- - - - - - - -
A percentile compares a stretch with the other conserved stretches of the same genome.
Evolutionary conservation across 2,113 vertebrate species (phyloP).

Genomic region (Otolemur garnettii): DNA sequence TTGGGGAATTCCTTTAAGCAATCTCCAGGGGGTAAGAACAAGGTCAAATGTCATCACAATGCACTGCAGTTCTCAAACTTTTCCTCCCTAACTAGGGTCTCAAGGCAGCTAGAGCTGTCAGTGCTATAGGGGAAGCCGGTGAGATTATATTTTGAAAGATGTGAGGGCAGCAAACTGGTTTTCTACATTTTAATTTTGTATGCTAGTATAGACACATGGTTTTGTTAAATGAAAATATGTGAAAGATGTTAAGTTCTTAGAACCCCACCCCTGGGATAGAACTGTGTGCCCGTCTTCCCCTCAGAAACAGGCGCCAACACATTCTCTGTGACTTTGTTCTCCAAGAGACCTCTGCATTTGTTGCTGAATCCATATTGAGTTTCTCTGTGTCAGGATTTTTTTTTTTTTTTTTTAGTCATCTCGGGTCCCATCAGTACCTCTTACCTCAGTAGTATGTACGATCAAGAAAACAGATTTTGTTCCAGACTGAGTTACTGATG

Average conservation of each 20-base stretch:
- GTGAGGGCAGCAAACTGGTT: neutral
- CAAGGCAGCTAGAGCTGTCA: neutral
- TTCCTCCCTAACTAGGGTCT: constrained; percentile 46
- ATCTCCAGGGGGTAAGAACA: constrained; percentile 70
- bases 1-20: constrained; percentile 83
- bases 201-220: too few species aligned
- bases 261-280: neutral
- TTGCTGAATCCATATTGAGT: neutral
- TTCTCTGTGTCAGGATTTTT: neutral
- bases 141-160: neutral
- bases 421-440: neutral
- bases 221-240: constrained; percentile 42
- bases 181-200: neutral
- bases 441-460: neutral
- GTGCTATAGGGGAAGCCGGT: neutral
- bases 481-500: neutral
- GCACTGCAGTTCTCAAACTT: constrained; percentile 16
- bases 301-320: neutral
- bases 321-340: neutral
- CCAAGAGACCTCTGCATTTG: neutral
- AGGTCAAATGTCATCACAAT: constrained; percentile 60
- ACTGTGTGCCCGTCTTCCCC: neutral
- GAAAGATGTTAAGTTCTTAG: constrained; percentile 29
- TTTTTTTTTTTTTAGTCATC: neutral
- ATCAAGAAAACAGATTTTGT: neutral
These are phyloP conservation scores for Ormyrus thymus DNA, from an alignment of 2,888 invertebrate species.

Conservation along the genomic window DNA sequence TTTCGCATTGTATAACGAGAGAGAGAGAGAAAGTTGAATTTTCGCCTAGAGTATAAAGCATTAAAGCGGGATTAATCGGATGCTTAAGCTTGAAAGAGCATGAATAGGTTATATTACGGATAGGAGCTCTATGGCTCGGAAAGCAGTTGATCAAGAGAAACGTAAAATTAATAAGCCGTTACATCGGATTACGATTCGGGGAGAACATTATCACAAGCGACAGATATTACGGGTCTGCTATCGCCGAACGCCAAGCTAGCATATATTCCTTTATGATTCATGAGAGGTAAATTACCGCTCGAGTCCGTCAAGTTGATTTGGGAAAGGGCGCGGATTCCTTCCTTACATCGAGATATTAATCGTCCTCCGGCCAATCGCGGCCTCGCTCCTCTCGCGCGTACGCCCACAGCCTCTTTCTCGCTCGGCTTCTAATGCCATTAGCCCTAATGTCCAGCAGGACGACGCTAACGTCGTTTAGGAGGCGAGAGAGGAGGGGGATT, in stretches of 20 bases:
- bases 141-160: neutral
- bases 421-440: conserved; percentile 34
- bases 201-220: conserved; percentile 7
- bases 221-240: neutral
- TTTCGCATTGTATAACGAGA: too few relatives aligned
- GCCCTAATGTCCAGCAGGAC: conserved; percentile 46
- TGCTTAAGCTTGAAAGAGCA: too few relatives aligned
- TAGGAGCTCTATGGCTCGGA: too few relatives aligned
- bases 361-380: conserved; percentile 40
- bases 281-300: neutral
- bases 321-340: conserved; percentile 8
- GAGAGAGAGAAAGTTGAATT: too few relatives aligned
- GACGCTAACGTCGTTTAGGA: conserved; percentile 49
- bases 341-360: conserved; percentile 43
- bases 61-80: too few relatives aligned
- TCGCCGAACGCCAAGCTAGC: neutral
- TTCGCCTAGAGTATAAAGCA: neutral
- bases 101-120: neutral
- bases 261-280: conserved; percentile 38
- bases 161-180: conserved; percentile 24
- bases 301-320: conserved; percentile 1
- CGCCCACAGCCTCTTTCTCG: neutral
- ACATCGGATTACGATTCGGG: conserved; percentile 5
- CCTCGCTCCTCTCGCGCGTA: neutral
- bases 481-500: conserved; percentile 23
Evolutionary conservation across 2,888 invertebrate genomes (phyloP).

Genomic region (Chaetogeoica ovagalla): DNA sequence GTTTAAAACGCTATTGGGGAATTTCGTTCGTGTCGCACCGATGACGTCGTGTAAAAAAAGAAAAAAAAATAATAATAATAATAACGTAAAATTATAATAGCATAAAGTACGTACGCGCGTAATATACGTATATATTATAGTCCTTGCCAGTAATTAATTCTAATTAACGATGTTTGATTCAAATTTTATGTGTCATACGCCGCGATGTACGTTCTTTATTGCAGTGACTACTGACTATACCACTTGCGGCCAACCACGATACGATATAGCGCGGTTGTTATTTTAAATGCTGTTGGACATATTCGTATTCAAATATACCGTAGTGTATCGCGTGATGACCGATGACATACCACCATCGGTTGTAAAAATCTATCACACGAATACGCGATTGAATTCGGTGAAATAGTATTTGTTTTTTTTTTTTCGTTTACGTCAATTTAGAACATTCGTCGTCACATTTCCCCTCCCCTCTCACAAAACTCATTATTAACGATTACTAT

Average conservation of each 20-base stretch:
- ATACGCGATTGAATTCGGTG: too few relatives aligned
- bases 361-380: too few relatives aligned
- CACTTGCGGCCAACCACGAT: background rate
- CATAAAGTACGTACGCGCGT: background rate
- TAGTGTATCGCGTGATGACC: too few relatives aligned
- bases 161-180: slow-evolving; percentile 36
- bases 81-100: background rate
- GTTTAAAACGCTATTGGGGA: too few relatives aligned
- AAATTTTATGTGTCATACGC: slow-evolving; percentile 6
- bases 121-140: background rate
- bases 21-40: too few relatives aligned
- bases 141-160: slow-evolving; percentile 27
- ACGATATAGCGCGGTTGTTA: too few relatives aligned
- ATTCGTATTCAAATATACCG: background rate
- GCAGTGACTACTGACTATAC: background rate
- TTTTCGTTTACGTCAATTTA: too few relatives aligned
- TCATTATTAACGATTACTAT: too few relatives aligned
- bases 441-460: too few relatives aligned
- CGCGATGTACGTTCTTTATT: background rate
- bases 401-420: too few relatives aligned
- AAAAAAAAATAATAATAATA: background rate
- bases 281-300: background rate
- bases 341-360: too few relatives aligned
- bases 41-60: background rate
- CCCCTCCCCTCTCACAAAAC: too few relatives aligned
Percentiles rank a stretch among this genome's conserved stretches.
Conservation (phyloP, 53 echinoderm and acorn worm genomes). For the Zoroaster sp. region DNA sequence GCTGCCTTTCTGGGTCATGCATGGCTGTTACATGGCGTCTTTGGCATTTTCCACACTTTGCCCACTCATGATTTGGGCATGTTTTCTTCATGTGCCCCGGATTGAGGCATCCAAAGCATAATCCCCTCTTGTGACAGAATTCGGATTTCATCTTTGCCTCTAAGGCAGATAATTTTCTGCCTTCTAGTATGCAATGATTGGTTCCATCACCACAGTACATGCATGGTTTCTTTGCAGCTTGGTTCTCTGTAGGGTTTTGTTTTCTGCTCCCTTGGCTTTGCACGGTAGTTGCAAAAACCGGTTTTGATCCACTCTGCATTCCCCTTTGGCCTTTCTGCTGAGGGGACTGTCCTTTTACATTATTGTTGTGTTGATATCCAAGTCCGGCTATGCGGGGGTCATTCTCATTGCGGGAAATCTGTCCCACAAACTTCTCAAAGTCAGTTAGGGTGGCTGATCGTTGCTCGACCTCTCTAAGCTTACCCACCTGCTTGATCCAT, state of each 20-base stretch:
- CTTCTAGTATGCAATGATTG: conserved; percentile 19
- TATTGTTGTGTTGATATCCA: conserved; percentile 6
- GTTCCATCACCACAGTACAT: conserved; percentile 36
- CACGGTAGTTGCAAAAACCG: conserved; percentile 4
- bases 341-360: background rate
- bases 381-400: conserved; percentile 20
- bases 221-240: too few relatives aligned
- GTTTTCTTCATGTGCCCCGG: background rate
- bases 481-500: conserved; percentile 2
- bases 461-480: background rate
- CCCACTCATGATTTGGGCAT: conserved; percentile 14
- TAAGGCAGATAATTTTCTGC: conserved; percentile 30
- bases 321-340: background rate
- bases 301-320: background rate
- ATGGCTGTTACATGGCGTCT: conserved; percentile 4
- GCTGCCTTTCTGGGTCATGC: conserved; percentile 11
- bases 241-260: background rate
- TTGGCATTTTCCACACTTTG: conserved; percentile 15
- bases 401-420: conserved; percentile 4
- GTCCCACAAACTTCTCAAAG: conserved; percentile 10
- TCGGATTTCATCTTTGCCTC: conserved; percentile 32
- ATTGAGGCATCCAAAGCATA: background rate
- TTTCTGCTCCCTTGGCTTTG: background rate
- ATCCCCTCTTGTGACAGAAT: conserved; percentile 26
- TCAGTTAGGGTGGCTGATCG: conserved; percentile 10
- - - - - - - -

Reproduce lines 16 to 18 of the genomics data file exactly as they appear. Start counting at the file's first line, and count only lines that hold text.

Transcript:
- bases 221-240: constrained; percentile 42
- bases 181-200: neutral
- bases 441-460: neutral